MADISON — The Wisconsin Economic Development Corporation (WEDC) is accepting applications through Jan. 7 for its Fabrication Laboratories (Fab Labs) Grant Program, which provides funding to help public schools build or expand fab labs.

The grant program, in its sixth year, supports hands-on science, technology, engineering, arts and math (STEAM) education by assisting public school districts with equipment purchases for instructional and educational purposes in fab labs.

Fab labs are high-tech workshops with the latest equipment, including computer-controlled manufacturing components such as 3D printers, laser engravers and computer numerical control routers.

WEDC’s investment in the program puts fab labs within reach for schools that might otherwise not have the financial means to install such facilities. 

WEDC will provide grants of up to $25,000 to public school districts, or up to $50,000 to consortiums of two or more districts, for the creation and/or expansion of fab labs. 

Applicants are asked to match 50% of the requested amount of grant funds. For example, if a district is requesting a grant of $25,000, the district must provide a match of at least $12,500.

“The Fab Labs program allows students to create, build and discover new technologies and skills,” said Missy Hughes, secretary and CEO of WEDC. “These labs are where the next generation of Wisconsin workers train and innovate.”

The funds may be used to purchase equipment used for instructional and educational purposes by elementary, middle, junior high, or high school students.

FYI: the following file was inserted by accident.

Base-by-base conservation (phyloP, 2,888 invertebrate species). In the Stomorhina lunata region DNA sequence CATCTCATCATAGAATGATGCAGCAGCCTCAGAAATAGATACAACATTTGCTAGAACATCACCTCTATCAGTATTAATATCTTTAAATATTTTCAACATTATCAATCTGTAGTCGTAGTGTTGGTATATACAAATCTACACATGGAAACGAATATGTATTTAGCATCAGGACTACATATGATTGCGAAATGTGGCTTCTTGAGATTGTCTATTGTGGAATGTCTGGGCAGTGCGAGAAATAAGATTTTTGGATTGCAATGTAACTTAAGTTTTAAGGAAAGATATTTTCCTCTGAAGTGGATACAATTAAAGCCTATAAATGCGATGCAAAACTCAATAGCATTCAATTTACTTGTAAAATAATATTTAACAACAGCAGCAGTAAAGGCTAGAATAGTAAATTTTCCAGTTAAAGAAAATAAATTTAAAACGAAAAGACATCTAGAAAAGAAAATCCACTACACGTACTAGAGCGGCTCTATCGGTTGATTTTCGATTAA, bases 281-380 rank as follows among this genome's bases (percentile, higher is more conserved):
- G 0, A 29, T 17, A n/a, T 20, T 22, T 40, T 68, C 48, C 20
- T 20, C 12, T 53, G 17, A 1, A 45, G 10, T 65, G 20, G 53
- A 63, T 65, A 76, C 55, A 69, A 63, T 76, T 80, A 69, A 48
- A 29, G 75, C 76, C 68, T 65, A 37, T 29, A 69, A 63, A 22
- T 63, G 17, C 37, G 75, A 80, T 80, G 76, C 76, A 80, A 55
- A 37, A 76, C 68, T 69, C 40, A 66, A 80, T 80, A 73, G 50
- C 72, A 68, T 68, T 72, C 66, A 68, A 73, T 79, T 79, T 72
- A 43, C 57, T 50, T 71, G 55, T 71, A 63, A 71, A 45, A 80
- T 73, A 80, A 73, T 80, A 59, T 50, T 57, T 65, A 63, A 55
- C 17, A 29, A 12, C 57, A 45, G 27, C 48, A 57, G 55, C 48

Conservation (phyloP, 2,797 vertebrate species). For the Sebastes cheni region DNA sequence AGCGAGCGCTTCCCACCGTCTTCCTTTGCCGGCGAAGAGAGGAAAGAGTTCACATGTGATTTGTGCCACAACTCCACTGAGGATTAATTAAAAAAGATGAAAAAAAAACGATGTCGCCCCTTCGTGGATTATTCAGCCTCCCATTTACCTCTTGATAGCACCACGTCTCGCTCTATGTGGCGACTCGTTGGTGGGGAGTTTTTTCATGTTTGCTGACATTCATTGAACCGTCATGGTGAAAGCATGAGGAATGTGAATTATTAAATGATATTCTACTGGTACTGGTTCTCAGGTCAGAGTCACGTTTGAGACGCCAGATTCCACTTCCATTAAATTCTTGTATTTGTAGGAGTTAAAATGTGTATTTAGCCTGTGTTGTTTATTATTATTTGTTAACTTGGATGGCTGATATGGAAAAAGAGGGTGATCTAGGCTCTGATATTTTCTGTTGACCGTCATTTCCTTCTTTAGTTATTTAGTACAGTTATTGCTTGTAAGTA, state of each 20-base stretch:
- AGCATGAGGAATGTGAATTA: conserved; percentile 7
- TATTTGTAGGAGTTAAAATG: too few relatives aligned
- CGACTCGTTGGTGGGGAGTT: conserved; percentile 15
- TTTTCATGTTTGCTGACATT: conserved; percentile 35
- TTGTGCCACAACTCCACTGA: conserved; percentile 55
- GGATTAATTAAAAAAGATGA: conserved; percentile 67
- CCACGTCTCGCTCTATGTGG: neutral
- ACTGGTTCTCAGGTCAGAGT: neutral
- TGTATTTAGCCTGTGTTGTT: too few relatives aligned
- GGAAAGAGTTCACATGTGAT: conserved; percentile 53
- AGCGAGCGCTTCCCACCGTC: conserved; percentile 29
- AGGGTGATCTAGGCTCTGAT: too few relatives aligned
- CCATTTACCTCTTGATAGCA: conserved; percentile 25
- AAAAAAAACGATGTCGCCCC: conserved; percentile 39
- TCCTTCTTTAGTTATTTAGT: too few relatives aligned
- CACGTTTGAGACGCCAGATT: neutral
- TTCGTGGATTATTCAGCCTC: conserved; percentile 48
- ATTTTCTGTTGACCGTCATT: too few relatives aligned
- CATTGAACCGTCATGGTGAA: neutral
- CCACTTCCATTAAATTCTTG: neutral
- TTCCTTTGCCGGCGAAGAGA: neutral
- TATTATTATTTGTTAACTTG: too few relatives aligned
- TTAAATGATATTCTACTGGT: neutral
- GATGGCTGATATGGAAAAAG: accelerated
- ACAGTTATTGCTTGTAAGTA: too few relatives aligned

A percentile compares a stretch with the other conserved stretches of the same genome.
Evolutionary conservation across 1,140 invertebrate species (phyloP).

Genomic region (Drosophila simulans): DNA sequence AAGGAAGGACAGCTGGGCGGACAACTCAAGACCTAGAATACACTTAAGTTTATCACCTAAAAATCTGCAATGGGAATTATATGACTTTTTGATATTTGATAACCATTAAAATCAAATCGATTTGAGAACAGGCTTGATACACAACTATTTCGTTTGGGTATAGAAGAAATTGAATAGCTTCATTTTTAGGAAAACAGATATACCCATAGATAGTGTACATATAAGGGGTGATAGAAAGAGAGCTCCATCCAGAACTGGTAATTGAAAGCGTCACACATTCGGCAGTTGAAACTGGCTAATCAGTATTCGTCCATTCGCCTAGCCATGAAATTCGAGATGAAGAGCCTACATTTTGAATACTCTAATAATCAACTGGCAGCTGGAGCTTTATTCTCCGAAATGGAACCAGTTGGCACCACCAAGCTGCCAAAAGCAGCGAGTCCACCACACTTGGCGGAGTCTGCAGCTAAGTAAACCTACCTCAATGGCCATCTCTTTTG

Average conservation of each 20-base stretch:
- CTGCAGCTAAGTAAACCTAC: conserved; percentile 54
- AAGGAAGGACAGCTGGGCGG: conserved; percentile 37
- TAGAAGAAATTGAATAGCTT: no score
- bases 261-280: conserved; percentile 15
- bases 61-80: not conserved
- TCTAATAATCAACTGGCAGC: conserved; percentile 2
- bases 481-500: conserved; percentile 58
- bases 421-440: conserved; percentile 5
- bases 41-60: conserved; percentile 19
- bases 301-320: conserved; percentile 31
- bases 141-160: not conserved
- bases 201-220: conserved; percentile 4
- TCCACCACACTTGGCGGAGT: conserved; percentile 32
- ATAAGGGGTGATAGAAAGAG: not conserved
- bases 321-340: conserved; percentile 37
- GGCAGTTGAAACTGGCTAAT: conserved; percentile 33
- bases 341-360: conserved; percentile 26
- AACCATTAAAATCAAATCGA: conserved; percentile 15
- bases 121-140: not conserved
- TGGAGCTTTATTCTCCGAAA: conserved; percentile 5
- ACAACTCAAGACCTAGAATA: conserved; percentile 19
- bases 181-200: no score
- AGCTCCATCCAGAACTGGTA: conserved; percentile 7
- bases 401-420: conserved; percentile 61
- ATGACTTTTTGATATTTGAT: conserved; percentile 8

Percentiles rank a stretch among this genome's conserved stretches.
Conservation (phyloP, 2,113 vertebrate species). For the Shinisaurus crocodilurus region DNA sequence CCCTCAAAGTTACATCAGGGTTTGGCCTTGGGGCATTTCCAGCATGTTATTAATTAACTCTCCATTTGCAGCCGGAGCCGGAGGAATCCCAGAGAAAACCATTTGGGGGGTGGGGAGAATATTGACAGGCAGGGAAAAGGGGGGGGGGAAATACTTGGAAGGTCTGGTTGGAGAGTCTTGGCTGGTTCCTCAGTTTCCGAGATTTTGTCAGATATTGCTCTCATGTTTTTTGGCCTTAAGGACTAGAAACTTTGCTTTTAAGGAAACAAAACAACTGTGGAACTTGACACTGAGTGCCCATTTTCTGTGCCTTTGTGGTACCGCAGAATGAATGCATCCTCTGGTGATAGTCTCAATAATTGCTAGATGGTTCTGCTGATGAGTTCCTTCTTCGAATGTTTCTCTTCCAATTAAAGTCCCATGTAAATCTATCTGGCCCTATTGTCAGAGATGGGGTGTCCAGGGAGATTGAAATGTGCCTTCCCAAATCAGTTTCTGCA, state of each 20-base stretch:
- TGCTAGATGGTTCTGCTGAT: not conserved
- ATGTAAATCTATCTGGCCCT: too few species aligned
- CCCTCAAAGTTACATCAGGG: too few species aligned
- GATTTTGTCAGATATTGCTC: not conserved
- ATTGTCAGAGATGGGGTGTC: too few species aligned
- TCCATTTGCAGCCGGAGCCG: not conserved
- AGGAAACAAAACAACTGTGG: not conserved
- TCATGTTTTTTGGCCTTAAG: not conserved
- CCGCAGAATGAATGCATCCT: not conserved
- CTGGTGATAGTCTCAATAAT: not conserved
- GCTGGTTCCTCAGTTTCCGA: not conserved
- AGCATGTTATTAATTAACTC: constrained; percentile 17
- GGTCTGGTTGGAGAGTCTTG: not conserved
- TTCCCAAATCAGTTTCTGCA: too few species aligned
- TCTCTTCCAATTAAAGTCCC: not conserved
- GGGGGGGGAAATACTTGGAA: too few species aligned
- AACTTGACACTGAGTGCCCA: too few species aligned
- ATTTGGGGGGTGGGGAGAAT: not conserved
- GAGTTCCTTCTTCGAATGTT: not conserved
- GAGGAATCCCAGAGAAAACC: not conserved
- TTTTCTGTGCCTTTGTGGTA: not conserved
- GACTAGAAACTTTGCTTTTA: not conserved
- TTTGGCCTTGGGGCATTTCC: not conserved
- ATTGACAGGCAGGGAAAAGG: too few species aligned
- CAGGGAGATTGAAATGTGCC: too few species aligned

WEDC is allocating $500,000 in this fiscal year and anticipates awarding 20 grants. Recipients will be announced in the spring.

Since the program’s inception, WEDC has awarded over $3.4 million in grants to 95 districts. In April, grants totaling $635,090 were awarded to 28 districts. 

In addition to the grant program, WEDC also is supporting the state’s fab labs by working with the University of Wisconsin-Stout and Fox Valley Technical College to develop an online tool to increase collaboration and the sharing of resources among school districts with fab labs.

The web portal, which was developed by the UW-Stout Discovery Center with guidance from teachers statewide, allows teachers and others at fab lab schools to communicate with one another on topics such as curriculum development and implementation, equipment usage and troubleshooting, training and professional development.

More information on the program, including application details, can be found at wedc.org/fablabs. The deadline is Jan. 7.